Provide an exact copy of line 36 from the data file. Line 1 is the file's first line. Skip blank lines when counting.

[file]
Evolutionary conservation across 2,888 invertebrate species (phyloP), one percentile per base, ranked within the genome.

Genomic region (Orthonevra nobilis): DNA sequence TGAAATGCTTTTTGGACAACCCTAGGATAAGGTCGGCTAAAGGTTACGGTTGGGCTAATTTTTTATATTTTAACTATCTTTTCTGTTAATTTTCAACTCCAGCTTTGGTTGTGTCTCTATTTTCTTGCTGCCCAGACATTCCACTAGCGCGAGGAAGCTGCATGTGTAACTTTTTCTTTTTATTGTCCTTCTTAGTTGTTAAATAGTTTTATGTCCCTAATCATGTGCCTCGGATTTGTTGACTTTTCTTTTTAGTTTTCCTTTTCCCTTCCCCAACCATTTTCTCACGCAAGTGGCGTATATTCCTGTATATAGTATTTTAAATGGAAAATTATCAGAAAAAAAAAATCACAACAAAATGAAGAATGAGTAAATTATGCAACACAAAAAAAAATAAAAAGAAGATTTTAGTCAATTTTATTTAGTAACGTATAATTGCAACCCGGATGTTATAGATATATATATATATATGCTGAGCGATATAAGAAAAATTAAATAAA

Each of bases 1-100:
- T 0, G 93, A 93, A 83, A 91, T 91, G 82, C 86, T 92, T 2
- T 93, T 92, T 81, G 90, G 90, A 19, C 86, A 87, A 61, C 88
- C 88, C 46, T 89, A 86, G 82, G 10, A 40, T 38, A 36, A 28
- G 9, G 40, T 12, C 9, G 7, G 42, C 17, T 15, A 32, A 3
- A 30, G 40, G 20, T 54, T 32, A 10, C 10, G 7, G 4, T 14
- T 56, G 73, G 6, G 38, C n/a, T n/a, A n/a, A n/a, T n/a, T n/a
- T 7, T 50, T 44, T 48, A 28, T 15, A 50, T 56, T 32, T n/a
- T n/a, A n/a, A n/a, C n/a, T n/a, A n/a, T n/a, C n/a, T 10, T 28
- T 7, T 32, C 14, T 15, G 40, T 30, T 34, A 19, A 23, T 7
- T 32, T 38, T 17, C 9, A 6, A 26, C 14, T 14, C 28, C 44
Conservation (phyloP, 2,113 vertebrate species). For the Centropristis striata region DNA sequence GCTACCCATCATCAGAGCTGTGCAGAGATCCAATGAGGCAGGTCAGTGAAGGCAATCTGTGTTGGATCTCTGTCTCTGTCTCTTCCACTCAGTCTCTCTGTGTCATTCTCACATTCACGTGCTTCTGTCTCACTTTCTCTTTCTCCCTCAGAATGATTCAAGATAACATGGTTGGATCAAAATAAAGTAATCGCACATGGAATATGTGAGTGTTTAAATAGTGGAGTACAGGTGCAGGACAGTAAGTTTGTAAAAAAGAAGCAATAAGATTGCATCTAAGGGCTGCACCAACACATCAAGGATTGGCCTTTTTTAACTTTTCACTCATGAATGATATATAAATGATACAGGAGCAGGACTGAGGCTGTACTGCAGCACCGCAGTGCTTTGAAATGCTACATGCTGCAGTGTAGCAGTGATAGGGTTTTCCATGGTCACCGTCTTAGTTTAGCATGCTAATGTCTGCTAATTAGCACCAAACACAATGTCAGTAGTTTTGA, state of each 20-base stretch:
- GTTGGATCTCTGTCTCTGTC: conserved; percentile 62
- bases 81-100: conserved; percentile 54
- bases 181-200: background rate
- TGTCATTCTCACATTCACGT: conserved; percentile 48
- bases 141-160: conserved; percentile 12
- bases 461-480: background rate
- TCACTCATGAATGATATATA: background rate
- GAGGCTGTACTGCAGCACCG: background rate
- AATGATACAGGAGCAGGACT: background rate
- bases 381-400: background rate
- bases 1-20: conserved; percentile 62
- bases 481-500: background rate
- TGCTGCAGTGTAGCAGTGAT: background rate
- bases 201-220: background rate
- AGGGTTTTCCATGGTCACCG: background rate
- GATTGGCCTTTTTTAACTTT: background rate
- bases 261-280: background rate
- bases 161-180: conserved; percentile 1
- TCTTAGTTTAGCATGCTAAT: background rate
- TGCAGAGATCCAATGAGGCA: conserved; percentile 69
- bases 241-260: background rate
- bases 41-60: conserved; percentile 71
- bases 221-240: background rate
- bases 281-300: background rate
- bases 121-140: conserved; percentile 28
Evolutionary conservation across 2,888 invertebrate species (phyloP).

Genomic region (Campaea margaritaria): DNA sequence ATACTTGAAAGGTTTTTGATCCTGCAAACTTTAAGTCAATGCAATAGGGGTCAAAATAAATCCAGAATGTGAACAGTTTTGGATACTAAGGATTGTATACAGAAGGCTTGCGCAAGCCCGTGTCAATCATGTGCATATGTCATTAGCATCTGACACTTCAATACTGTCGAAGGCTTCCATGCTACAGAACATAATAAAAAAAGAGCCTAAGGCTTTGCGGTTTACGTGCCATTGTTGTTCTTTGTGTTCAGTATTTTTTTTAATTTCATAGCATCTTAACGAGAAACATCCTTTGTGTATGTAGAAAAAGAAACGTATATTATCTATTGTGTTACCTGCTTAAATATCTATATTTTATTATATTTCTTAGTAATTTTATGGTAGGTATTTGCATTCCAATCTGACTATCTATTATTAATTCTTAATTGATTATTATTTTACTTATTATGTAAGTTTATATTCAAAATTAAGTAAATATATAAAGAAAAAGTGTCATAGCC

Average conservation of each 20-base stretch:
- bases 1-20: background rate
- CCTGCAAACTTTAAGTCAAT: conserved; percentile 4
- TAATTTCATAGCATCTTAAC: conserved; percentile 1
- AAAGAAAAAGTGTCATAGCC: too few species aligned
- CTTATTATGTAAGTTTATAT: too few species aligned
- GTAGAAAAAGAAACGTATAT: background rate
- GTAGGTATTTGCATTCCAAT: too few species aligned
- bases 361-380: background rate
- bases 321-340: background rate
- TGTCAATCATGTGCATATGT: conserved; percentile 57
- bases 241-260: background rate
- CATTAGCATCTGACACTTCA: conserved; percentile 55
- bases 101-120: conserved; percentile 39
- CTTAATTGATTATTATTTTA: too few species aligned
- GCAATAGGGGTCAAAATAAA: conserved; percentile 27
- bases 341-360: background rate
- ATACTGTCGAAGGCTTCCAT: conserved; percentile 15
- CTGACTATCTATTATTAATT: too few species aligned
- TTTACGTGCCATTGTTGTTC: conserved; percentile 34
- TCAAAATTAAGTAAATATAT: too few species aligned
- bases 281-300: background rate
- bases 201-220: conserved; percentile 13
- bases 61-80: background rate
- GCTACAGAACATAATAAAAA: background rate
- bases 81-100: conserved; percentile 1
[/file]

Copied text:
- bases 41-60: conserved; percentile 71